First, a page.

Representative of an increasingly diverse country, the American electorate is far from being a monolithic vote, even when broken down by party. Not only are there stark differences amongst ideologies, but race, gender, age, and location shape how certain groups vote. In 2016, white voters were key to President Trump’s victory, while black voters were the strongest supporters of Hillary Clinton. While it is unclear which voting bloc will have the largest impact on this year’s election, there are a few key groups to keep in mind.
Historically, black voters have had the second-highest voter turnout rate out of all racial groups and have significantly favored the Democratic party. After topping 65 percent in each of President Obama’s two victories, their turnout rate dropped under 60 percent in 2016.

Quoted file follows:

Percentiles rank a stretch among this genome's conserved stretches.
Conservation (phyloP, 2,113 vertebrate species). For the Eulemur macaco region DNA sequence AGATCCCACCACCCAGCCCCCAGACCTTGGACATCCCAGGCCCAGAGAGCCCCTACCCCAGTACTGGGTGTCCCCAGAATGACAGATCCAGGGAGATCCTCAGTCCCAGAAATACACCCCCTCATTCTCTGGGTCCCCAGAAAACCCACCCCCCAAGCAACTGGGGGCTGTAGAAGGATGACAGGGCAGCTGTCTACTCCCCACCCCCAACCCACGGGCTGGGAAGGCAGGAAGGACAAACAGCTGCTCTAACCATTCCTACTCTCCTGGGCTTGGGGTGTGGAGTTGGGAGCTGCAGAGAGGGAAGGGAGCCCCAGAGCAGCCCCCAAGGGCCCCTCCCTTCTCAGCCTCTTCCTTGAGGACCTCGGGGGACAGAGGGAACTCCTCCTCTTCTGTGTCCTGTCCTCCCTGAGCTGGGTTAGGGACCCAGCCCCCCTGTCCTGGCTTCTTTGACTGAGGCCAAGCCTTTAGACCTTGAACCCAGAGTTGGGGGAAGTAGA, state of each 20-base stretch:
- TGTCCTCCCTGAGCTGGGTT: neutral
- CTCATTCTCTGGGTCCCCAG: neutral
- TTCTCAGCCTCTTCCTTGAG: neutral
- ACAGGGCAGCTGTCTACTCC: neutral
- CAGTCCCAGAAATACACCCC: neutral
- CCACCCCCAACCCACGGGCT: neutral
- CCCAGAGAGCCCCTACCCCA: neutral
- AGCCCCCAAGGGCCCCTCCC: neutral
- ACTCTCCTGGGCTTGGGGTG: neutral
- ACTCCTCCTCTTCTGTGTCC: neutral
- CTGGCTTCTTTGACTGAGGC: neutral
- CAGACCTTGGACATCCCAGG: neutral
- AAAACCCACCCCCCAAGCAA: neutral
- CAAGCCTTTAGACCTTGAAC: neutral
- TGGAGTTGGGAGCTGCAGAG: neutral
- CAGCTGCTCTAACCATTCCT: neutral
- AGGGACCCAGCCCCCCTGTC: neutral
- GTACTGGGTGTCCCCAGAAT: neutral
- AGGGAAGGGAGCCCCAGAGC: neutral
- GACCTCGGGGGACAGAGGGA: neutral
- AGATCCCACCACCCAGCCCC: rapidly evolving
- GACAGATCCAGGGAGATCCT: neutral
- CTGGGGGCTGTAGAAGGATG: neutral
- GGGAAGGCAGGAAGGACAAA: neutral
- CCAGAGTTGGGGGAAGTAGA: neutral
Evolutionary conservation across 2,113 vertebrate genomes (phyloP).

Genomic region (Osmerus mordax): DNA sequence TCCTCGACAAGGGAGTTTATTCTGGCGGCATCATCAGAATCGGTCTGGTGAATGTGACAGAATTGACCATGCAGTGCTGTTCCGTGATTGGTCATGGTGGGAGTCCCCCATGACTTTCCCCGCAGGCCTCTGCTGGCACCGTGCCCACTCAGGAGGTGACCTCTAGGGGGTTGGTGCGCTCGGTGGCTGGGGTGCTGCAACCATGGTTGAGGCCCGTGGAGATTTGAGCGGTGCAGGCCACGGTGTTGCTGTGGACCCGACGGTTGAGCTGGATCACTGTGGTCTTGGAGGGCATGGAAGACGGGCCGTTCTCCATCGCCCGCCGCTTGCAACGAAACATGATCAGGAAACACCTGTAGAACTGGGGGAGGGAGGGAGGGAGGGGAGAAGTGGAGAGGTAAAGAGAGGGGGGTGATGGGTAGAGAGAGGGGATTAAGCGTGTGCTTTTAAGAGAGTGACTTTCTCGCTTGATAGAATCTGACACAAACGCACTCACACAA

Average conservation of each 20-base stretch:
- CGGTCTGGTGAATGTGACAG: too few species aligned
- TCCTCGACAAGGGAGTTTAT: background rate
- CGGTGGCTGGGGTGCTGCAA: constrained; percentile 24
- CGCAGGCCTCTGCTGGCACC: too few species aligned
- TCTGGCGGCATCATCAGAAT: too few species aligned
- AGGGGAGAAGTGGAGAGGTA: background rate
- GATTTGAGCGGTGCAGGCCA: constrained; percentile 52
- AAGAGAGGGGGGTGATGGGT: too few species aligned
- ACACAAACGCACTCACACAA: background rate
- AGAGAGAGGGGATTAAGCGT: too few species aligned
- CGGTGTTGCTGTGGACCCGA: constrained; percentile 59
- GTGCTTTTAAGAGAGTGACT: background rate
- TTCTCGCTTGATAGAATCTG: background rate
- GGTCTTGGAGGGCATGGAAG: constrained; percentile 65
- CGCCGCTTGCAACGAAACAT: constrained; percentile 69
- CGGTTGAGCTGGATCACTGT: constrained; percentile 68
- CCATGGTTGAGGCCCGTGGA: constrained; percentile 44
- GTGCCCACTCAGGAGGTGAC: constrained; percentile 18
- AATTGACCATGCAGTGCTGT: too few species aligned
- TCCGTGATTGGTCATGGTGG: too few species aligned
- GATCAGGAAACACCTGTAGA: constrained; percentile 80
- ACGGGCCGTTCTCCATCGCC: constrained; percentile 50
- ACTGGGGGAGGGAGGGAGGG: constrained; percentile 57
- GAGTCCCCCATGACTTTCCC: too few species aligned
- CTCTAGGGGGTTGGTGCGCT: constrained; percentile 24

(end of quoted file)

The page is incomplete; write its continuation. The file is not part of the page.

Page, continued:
However, the 2018 midterms showed a significant increase with a turnout rate of 51.3 percent compared to 36.4 percent in the 2014 midterm elections. That increase was significant for black political power, particularly in the House, where for the first time in history the share of black House members was equal to the share of blacks in the US population. Additionally, 90 percent of black voters cast a ballot for Democratic candidates and 18 percent voted in a midterm election for the first time, demonstrating that voter enthusiasm and desire to participate was high.
In 2016, only 8 percent of black voters supported President Trump. Among his efforts to appeal to this voting bloc is a weekly show called “Black Voices for Trump Real Talk,” centered around conversations often led by his advisors.